Mr. Micawber was so very much struck by this happy rounding off with a quotation, that he indulged himself, and us, with a second reading of the sentence, under pretence of having lost his place.
'"It is not my intention,"' he continued reading on, '"to enter on a detailed list, within the compass of the present epistle (though it is ready elsewhere), of the various malpractices of a minor nature, affecting the individual whom I have denominated Mr. W., to which I have been a tacitly consenting party. My object, when the contest within myself between stipend and no stipend, baker and no baker, existence and non-existence, ceased, was to take advantage of my opportunities to discover and expose the major malpractices committed, to that gentleman's grievous wrong and injury, by — HEEP. Stimulated by the silent monitor within, and by a no less touching and appealing monitor without — to whom I will briefly refer as Miss W. — I entered on a not unlaborious task of clandestine investigation, protracted — now, to the best of my knowledge, information, and belief, over a period exceeding twelve calendar months."'
He read this passage as if it were from an Act of Parliament; and appeared majestically refreshed by the sound of the words.
'"My charges against — HEEP,"' he read on, glancing at him, and drawing the ruler into a convenient position under his left arm, in case of need, '"are as follows."'
We all held our breath, I think. I am sure Uriah held his.
'"First,"' said Mr. Micawber, '"When Mr. W.'s faculties and memory for business became, through causes into which it is not necessary or expedient for me to enter, weakened and confused, — HEEP — designedly perplexed and complicated the whole of the official transactions. When Mr. W. was least fit to enter on business, — HEEP was always at hand to force him to enter on it. He obtained Mr. W.'s signature under such circumstances to documents of importance, representing them to be other documents of no importance. He induced Mr. W. to empower him to draw out, thus, one particular sum of trust-money, amounting to twelve six fourteen, two and nine, and employed it to meet pretended business charges and deficiencies which were either already provided for, or had never really existed. He gave this proceeding, throughout, the appearance of having originated in Mr. W.'s own dishonest intention, and of having been accomplished by Mr. W.'s own dishonest act; and has used it, ever since, to torture and constrain him."'
'You shall prove this, you Copperfield!' said Uriah, with a threatening shake of the head. 'All in good time!'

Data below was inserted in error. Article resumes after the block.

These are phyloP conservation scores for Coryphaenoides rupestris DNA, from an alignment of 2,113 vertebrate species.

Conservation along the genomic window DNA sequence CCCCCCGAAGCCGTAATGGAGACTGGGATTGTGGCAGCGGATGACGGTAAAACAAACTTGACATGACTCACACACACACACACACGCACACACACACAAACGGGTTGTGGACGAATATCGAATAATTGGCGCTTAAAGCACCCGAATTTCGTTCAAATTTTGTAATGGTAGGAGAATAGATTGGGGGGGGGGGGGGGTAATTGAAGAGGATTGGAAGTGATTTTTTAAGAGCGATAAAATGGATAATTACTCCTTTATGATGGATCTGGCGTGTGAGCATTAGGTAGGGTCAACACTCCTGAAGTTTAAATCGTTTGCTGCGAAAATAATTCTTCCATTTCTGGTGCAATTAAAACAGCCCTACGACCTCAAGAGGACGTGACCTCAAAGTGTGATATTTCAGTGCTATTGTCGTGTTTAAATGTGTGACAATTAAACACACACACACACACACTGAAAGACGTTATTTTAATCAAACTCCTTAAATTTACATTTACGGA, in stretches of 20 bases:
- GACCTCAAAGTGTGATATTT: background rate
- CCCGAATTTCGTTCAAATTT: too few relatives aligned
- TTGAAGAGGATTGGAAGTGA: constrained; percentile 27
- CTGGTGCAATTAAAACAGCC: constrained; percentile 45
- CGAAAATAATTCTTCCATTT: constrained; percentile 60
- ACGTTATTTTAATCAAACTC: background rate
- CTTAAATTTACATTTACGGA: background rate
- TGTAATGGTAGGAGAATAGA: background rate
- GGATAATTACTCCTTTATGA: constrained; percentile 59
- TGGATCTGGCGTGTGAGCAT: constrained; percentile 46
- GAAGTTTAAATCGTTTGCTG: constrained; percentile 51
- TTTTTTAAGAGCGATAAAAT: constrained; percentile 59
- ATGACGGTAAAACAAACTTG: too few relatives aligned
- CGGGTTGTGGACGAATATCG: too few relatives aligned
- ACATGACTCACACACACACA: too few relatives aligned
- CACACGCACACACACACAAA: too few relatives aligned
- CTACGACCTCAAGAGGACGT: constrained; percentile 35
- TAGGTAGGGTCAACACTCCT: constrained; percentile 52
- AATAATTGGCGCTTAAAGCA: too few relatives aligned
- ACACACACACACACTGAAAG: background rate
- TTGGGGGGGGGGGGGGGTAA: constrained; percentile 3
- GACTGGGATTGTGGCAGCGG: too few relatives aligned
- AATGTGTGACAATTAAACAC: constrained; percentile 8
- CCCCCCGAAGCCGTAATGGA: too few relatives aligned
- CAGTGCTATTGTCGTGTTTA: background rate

'Ask — HEEP — Mr. Traddles, who lived in his house after him,' said Mr. Micawber, breaking off from the letter; 'will you?'
'The fool himself — and lives there now,' said Uriah, disdainfully.
'Ask — HEEP — if he ever kept a pocket-book in that house,' said Mr. Micawber; 'will you?'
I saw Uriah's lank hand stop, involuntarily, in the scraping of his chin.
'Or ask him,' said Mr. Micawber,'if he ever burnt one there. If he says yes, and asks you where the ashes are, refer him to Wilkins Micawber, and he will hear of something not at all to his advantage!'
The triumphant flourish with which Mr. Micawber delivered himself of these words, had a powerful effect in alarming the mother; who cried out, in much agitation:
'Ury, Ury! Be umble, and make terms, my dear!'
'Mother!' he retorted, 'will you keep quiet? You're in a fright, and don't know what you say or mean. Umble!' he repeated, looking at me, with a snarl; 'I've umbled some of 'em for a pretty long time back, umble as I was!'
Mr. Micawber, genteelly adjusting his chin in his cravat, presently proceeded with his composition.
'"Second. HEEP has, on several occasions, to the best of my knowledge, information, and belief — "'
'But that won't do,' muttered Uriah, relieved. 'Mother, you keep quiet.'
'We will endeavour to provide something that WILL do, and do for you finally, sir, very shortly,' replied Mr. Micawber.
'"Second. HEEP has, on several occasions, to the best of my knowledge, information, and belief, systematically forged, to various entries, books, and documents, the signature of Mr. W.; and has distinctly done so in one instance, capable of proof by me. To wit, in manner following, that is to say:"'
Again, Mr. Micawber had a relish in this formal piling up of words, which, however ludicrously displayed in his case, was, I must say, not at all peculiar to him. I have observed it, in the course of my life, in numbers of men. It seems to me to be a general rule. In the taking of legal oaths, for instance, deponents seem to enjoy themselves mightily when they come to several good words in succession, for the expression of one idea; as, that they utterly detest, abominate, and abjure, or so forth; and the old anathemas were made relishing on the same principle. We talk about the tyranny of words, but we like to tyrannize over them too; we are fond of having a large superfluous establishment of words to wait upon us on great occasions; we think it looks important, and sounds well. As we are not particular about the meaning of our liveries on state occasions, if they be but fine and numerous enough, so, the meaning or necessity of our words is a secondary consideration, if there be but a great parade of them. And as individuals get into trouble by making too great a show of liveries, or as slaves when they are too numerous rise against their masters, so I think I could mention a nation that has got into many great difficulties, and will get into many greater, from maintaining too large a retinue of words.